(Photo by Leon Overweel on Unsplash)

GAITHERSBURG, Md. — Mercury has been a public health concern for years, and scientists have kept a close eye on its presence in our oceans, food, and drinking water. Unfortunately, new research shows that one specific population is being affected by this toxic element — dolphins. Researchers have found elevated mercury levels in dolphins across the Southeastern United States, namely along the Florida and Georgia coasts.

Dolphins are considered a “sentinel species,” which means they can provide early warnings of existing or emerging health hazards to humans from the ocean. Dolphins are also larger animals that live longer, are higher up on the food chain, and share certain traits with humans. Their diet consists of a variety of small fish like croaker and spot, shrimp, and squid. All of these species are vulnerable to mercury contamination and are consumed by people as well.

“As a sentinel species, the bottlenose dolphin data presented here can direct future studies to evaluate mercury exposure to human residents,” the study authors write in a media release. Their findings are published in the journal Toxics.

The study couldn’t draw conclusions about the mercury levels of Florida and Georgia residents. However, the authors did cite other research from a different group that exposed a connection between high mercury levels in dolphins in Florida’s Indian River Lagoon and contamination among people living in that area. Fish are part of a healthy diet, so depending on mercury accumulation in the fish being consumed, it makes sense that locals eating them or drinking local water could experience higher levels of mercury poisoning.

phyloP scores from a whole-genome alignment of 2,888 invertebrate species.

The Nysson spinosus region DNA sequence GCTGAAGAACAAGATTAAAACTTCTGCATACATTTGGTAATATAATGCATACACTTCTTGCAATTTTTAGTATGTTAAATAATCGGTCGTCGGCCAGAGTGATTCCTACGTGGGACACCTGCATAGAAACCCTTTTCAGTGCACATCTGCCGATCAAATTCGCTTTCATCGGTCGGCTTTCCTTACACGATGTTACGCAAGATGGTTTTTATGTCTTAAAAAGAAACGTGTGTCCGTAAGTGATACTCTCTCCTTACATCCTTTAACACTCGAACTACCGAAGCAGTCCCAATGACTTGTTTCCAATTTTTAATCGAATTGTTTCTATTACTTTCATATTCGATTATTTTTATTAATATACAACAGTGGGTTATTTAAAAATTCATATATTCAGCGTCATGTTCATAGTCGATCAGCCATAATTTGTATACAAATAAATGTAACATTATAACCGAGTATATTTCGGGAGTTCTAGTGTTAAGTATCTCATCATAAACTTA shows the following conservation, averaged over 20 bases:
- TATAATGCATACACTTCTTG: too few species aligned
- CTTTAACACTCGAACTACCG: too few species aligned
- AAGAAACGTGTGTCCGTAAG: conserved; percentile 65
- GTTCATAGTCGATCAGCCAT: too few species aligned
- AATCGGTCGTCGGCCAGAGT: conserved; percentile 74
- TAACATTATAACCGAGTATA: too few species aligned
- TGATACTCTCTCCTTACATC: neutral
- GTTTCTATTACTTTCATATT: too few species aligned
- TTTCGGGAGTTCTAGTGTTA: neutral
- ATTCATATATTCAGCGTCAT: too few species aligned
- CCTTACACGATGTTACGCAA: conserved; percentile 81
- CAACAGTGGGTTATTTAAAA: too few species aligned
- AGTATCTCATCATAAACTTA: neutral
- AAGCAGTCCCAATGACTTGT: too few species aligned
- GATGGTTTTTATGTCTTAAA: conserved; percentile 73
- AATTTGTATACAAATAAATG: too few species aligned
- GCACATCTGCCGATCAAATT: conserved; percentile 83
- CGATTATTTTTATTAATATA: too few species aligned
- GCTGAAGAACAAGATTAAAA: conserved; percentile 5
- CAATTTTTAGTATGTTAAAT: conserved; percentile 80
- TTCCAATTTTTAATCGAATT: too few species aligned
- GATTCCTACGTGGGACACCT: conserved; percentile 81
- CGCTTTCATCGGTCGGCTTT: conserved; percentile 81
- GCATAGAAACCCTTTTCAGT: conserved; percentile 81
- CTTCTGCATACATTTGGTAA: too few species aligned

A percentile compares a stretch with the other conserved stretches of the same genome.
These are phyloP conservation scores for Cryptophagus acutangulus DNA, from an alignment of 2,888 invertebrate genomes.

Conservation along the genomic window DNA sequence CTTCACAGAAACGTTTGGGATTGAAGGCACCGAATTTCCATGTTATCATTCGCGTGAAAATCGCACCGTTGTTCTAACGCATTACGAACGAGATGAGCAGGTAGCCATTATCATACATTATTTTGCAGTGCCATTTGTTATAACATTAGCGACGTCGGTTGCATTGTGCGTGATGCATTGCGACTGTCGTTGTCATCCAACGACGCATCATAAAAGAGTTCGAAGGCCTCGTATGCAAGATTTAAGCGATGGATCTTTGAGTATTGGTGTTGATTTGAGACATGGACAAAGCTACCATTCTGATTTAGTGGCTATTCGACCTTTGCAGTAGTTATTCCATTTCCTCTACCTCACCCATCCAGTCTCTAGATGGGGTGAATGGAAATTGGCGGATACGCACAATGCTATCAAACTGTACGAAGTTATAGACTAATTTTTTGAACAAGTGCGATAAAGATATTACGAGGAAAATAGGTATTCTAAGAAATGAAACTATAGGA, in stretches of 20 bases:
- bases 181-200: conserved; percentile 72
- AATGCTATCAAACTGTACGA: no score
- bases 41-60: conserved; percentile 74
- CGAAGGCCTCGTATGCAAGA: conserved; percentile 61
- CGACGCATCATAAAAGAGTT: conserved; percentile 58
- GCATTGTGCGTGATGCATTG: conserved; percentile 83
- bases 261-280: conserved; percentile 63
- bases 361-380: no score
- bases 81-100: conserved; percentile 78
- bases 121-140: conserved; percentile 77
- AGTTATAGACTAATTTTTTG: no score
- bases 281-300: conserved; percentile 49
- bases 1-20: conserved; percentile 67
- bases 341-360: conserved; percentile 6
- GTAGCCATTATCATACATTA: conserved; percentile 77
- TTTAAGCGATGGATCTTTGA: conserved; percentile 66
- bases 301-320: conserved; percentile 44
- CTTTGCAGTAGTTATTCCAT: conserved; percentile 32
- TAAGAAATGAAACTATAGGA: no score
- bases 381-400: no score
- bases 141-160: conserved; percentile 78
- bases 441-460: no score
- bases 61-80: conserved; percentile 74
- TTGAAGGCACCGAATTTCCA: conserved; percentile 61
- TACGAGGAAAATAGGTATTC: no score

At the same time, many mercury concerns have been overblown without considering all aspects of the problem. Mercury accumulation has a relation to the size of the animal. How much is absorbed by the body has a correlation with selenium content within the animal. Eating sharks, dolphins, and whales is riskier than consuming salmon or sardines.

These more common seafood choices typically have significantly less mercury in them than larger animals and also have more selenium to absorb those toxins. Selenium is a mineral that is critical for thyroid health and for blocking the absorption of mercury from seafood. Although exact selenium and mercury content will vary from fish to fish, generally speaking, most seafood that’s commonly eaten will have enough selenium to cover mercury risks.

We also need to remember that mercury is naturally occurring and, therefore, cannot be 100% removed from various sources. The issue lies in the unnatural ways mercury enters our food and water supply, such as through the burning of fossil fuels, mining, and chemical manufacturing.